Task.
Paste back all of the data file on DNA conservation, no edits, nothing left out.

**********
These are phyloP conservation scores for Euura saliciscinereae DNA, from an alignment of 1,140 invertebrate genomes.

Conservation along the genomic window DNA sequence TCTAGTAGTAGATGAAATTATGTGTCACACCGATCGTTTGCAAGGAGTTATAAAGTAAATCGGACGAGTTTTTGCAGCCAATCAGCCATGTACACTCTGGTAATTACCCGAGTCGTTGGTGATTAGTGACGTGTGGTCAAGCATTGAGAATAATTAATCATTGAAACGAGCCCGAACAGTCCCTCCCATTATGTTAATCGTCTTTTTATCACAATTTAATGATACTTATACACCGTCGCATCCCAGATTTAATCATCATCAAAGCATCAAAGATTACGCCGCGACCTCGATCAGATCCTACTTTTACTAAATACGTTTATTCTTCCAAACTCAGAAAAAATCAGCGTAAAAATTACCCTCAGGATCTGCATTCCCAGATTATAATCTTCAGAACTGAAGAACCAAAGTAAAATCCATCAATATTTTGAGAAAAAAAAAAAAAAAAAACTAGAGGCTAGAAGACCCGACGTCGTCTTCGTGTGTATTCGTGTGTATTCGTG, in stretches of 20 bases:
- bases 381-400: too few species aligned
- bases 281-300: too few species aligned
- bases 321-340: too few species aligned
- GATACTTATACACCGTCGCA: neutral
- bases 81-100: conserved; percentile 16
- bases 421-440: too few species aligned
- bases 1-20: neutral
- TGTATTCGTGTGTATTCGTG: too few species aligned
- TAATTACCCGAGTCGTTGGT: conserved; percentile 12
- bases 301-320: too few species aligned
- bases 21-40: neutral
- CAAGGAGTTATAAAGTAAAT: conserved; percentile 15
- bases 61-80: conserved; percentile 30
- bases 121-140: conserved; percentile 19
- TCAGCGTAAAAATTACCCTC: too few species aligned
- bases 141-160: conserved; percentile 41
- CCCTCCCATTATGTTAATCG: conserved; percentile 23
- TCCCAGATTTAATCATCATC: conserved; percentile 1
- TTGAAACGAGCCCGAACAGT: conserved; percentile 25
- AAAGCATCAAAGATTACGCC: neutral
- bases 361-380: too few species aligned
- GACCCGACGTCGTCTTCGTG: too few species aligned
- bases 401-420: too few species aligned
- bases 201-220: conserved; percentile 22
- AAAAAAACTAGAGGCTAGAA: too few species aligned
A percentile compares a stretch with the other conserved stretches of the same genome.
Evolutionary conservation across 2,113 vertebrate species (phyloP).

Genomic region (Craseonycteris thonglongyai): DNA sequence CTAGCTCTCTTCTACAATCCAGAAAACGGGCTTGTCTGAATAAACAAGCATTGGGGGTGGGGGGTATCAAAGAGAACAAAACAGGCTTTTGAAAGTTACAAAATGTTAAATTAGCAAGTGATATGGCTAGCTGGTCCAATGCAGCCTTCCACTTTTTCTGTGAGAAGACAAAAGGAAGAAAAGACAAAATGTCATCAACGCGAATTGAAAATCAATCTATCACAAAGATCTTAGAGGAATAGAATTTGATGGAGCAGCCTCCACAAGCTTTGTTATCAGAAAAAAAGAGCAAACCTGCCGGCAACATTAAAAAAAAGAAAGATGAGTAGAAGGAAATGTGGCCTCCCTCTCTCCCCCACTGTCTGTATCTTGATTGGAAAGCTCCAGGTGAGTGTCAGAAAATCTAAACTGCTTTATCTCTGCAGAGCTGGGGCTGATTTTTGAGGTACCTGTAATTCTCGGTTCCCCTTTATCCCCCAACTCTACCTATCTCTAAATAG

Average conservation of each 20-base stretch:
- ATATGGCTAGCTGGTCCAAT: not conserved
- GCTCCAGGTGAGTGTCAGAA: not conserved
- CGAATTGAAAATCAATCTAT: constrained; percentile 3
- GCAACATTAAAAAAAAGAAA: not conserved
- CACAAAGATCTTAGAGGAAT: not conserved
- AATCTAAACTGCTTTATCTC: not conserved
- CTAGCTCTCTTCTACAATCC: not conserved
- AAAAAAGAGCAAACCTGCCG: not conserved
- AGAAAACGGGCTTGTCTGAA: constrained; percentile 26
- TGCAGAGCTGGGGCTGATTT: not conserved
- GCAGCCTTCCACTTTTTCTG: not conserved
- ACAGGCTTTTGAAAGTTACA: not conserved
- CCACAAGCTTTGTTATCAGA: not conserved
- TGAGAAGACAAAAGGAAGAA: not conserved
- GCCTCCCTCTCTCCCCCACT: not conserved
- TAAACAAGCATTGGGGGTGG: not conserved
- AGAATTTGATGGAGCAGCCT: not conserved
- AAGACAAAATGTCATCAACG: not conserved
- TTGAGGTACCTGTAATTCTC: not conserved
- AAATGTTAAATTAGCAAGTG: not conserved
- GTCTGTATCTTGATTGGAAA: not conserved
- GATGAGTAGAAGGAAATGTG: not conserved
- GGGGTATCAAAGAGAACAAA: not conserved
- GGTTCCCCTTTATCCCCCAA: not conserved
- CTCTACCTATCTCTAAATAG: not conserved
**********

These are phyloP conservation scores for Euura saliciscinereae DNA, from an alignment of 1,140 invertebrate genomes.

Conservation along the genomic window DNA sequence TCTAGTAGTAGATGAAATTATGTGTCACACCGATCGTTTGCAAGGAGTTATAAAGTAAATCGGACGAGTTTTTGCAGCCAATCAGCCATGTACACTCTGGTAATTACCCGAGTCGTTGGTGATTAGTGACGTGTGGTCAAGCATTGAGAATAATTAATCATTGAAACGAGCCCGAACAGTCCCTCCCATTATGTTAATCGTCTTTTTATCACAATTTAATGATACTTATACACCGTCGCATCCCAGATTTAATCATCATCAAAGCATCAAAGATTACGCCGCGACCTCGATCAGATCCTACTTTTACTAAATACGTTTATTCTTCCAAACTCAGAAAAAATCAGCGTAAAAATTACCCTCAGGATCTGCATTCCCAGATTATAATCTTCAGAACTGAAGAACCAAAGTAAAATCCATCAATATTTTGAGAAAAAAAAAAAAAAAAAACTAGAGGCTAGAAGACCCGACGTCGTCTTCGTGTGTATTCGTGTGTATTCGTG, in stretches of 20 bases:
- bases 381-400: too few species aligned
- bases 281-300: too few species aligned
- bases 321-340: too few species aligned
- GATACTTATACACCGTCGCA: neutral
- bases 81-100: conserved; percentile 16
- bases 421-440: too few species aligned
- bases 1-20: neutral
- TGTATTCGTGTGTATTCGTG: too few species aligned
- TAATTACCCGAGTCGTTGGT: conserved; percentile 12
- bases 301-320: too few species aligned
- bases 21-40: neutral
- CAAGGAGTTATAAAGTAAAT: conserved; percentile 15
- bases 61-80: conserved; percentile 30
- bases 121-140: conserved; percentile 19
- TCAGCGTAAAAATTACCCTC: too few species aligned
- bases 141-160: conserved; percentile 41
- CCCTCCCATTATGTTAATCG: conserved; percentile 23
- TCCCAGATTTAATCATCATC: conserved; percentile 1
- TTGAAACGAGCCCGAACAGT: conserved; percentile 25
- AAAGCATCAAAGATTACGCC: neutral
- bases 361-380: too few species aligned
- GACCCGACGTCGTCTTCGTG: too few species aligned
- bases 401-420: too few species aligned
- bases 201-220: conserved; percentile 22
- AAAAAAACTAGAGGCTAGAA: too few species aligned
A percentile compares a stretch with the other conserved stretches of the same genome.
Evolutionary conservation across 2,113 vertebrate species (phyloP).

Genomic region (Craseonycteris thonglongyai): DNA sequence CTAGCTCTCTTCTACAATCCAGAAAACGGGCTTGTCTGAATAAACAAGCATTGGGGGTGGGGGGTATCAAAGAGAACAAAACAGGCTTTTGAAAGTTACAAAATGTTAAATTAGCAAGTGATATGGCTAGCTGGTCCAATGCAGCCTTCCACTTTTTCTGTGAGAAGACAAAAGGAAGAAAAGACAAAATGTCATCAACGCGAATTGAAAATCAATCTATCACAAAGATCTTAGAGGAATAGAATTTGATGGAGCAGCCTCCACAAGCTTTGTTATCAGAAAAAAAGAGCAAACCTGCCGGCAACATTAAAAAAAAGAAAGATGAGTAGAAGGAAATGTGGCCTCCCTCTCTCCCCCACTGTCTGTATCTTGATTGGAAAGCTCCAGGTGAGTGTCAGAAAATCTAAACTGCTTTATCTCTGCAGAGCTGGGGCTGATTTTTGAGGTACCTGTAATTCTCGGTTCCCCTTTATCCCCCAACTCTACCTATCTCTAAATAG

Average conservation of each 20-base stretch:
- ATATGGCTAGCTGGTCCAAT: not conserved
- GCTCCAGGTGAGTGTCAGAA: not conserved
- CGAATTGAAAATCAATCTAT: constrained; percentile 3
- GCAACATTAAAAAAAAGAAA: not conserved
- CACAAAGATCTTAGAGGAAT: not conserved
- AATCTAAACTGCTTTATCTC: not conserved
- CTAGCTCTCTTCTACAATCC: not conserved
- AAAAAAGAGCAAACCTGCCG: not conserved
- AGAAAACGGGCTTGTCTGAA: constrained; percentile 26
- TGCAGAGCTGGGGCTGATTT: not conserved
- GCAGCCTTCCACTTTTTCTG: not conserved
- ACAGGCTTTTGAAAGTTACA: not conserved
- CCACAAGCTTTGTTATCAGA: not conserved
- TGAGAAGACAAAAGGAAGAA: not conserved
- GCCTCCCTCTCTCCCCCACT: not conserved
- TAAACAAGCATTGGGGGTGG: not conserved
- AGAATTTGATGGAGCAGCCT: not conserved
- AAGACAAAATGTCATCAACG: not conserved
- TTGAGGTACCTGTAATTCTC: not conserved
- AAATGTTAAATTAGCAAGTG: not conserved
- GTCTGTATCTTGATTGGAAA: not conserved
- GATGAGTAGAAGGAAATGTG: not conserved
- GGGGTATCAAAGAGAACAAA: not conserved
- GGTTCCCCTTTATCCCCCAA: not conserved
- CTCTACCTATCTCTAAATAG: not conserved